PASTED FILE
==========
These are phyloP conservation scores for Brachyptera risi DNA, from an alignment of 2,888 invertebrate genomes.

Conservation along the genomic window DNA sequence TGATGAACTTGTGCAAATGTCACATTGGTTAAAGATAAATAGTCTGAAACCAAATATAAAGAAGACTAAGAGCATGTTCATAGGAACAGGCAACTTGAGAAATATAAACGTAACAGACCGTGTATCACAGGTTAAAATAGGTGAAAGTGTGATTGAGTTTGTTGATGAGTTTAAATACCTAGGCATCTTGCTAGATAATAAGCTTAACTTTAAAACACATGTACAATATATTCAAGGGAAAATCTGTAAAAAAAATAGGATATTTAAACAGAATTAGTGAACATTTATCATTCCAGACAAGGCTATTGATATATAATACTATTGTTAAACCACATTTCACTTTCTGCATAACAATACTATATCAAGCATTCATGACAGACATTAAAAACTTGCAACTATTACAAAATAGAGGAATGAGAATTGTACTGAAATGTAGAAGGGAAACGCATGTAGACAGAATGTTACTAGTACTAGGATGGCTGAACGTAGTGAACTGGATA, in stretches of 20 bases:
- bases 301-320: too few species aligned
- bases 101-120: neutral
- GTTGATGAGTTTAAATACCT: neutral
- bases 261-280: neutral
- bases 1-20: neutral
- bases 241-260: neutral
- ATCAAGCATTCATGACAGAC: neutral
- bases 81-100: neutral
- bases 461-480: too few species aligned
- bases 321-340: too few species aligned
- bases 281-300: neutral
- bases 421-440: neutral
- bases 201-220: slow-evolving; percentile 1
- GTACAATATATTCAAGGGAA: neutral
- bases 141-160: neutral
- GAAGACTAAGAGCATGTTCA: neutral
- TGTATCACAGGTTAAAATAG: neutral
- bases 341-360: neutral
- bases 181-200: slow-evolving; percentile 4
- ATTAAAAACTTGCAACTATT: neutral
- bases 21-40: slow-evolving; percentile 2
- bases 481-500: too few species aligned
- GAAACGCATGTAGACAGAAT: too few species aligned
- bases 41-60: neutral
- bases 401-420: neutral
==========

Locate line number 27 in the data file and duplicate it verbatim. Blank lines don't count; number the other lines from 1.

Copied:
- bases 401-420: neutral